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Ukraine’s Independence Square transforms into makeshift national cemetery

KYIV, Ukraine — A young man sat down amid a crop of Ukrainian flags and focused on one in particular while his loved ones, parents and a sister, it would seem, looked on from a respectful distance. The mother, after a moment, volunteered a brief explanation. “My son, Hero of Ukraine,” she said in English, […]

KYIV, Ukraine — A young man sat down amid a crop of Ukrainian flags and focused on one in particular while his loved ones, parents and a sister, it would seem, looked on from a respectful distance. The mother, after a moment, volunteered a brief explanation.

“My son, Hero of Ukraine,” she said in English, through tears. 

It was just one of several scenes of grief that could be observed at the Maidan, Independence Square, on a sunny day. Kyiv’s central square contains, often literally, the struggle for the country’s independence from Russia — the protests and the monuments to the protesters who have resisted Kremlin schemes and sought to chart a course toward their European neighbors. In the midst of a full-scale war over that aspiration, the place has acquired the character of a national cemetery, its grassy areas planted with flags inscribed with the names of fallen soldiers.


“At least for the time being, while the war continues, it will remain like this,” Ukrainian foreign affairs committee Chairman Oleksandr Merezhko predicted.

Caption: A young man sits before a flag on the Maidan. Mourners have placed flags inscribed with the names of fallen soldiers — Ukrainian soldiers, but also volunteers from other countries, whose service is commemorated with the flag of their country. Photo credit: Joel Gehrke

Sometimes, a hearse can be seen parked on the forum, awaiting a group of mourners with a coffin. 

“Unfortunately, this war brought a new kind of tradition … [a] funeral moment on this square in order to give a last thank you to [the] person who died, who sacrificed,” Rev. Sergiy Berezhnoy, a military chaplain of the Orthodox Church of Ukraine, said during a visit to a local parish. “We want all Ukraine to see how we take care about his sacrifice — how we [acknowledge] really it’s [an] important, for us, moment of our life. We want to [say] that these [are] our heroes.”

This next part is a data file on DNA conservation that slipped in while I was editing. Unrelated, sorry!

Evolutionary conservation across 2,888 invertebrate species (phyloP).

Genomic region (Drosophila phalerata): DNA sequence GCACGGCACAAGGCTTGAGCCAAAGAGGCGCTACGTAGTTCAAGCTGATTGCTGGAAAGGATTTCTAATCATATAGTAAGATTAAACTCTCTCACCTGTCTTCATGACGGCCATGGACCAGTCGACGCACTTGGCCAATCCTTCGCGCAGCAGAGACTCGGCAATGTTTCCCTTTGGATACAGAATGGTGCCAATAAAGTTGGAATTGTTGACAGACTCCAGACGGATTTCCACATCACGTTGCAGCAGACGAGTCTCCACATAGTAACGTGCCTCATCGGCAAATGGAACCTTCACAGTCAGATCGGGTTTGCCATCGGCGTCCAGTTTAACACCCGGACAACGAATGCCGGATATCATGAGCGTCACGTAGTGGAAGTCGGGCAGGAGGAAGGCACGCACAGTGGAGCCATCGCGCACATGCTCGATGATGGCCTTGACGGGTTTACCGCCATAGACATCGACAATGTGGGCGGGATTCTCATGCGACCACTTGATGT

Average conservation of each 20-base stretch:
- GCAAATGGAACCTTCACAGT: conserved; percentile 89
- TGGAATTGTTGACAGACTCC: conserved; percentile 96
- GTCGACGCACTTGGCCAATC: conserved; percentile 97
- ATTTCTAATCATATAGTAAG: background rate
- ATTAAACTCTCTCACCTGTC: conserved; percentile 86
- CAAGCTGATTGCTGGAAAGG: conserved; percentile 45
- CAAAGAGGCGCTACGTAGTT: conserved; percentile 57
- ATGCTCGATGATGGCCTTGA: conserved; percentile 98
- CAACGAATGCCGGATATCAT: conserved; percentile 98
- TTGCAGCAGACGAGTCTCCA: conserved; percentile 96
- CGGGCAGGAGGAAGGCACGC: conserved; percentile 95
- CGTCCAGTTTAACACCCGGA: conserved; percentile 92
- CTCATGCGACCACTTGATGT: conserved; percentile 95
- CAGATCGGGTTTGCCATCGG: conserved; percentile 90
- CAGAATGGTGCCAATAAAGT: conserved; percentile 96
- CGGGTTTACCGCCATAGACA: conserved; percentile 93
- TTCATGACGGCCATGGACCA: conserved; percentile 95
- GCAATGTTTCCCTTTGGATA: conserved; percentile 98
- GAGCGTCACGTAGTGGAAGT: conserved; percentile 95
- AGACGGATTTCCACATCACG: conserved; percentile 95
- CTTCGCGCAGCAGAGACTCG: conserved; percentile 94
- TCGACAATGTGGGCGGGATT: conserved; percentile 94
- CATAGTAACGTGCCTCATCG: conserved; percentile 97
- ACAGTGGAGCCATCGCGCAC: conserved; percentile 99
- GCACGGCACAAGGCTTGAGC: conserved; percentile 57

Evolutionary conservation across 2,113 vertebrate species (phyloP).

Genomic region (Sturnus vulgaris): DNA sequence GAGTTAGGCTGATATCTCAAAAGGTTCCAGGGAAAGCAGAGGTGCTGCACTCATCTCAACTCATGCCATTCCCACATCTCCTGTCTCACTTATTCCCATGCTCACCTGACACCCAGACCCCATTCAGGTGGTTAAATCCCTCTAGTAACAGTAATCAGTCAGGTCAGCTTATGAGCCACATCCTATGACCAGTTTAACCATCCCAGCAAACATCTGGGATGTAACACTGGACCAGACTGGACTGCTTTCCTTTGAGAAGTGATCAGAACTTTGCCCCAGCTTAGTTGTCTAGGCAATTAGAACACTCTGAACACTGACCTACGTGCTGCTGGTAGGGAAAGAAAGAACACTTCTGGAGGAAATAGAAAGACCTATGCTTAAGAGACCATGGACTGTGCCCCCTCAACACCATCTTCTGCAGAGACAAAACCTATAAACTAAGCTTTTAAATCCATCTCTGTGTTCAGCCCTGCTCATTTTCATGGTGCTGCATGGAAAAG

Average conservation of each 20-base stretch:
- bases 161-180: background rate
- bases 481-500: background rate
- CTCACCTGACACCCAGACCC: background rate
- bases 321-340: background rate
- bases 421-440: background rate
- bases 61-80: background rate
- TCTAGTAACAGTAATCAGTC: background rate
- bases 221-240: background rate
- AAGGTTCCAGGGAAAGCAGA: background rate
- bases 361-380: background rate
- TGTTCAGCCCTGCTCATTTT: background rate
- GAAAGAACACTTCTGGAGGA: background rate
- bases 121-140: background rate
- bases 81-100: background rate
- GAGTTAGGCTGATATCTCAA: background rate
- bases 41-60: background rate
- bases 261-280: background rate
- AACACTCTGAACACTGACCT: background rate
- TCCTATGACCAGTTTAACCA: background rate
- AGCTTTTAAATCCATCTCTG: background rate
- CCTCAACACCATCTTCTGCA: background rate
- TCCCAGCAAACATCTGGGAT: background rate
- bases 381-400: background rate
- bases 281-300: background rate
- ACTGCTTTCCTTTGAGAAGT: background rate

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Their mourning takes place within view of a large crucifix erected on a hill overlooking the Maidan, one of many such displays that proliferated across the country after the collapse of the Soviet Union.

A crucifix overlooks Kyiv’s Independence Square. Also known as the Maidan, it was where pro-democracy protesters gathered in 2014, when a pro-Russian president faced protests for yielding to Russia’s opposition to trade negotiations between Ukraine and the European Union, a political crisis that ended after the president’s removal from power and Russia’s initiation of the war. (Joel Gehrke / Washington Examiner)

Berezhnoy, a native of the Donbas region of eastern Ukraine that Russian forces tried to seize in 2014, said that this juxtaposition of religious and secular iconography is a natural one for the Ukrainian people, who have experienced religious and political repression. The chaplain said that his grandmother, for instance, was a survivor of the Holodomor, the 1932-1933 famine inflicted by Josef Stalin’s policies toward eastern Ukraine.

“And my grandma, and other grandmothers and grandfathers of other people, also [were very] religious people,” he said. “And despite [the] Soviet persecution, they tried to, you know, to keep this faith, to bring this faith to next generation despite [the] Soviet pressure. … After that, when we become independent country, first of all, we started to restore our churches, our faith, and our tradition.”

The crucifix itself is a monument to that phenomenon. A plaque on the upright dedicates the display “to the victims of the Holodomor and political repression in Ukraine.” Surrounded by trees and flowers, it’s a welcoming place in the cityscape to light a candle — or a cigarette.

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“It’s a symbol … to understand that we all walk under the Lord God,” as a local man put it during a smoke break.

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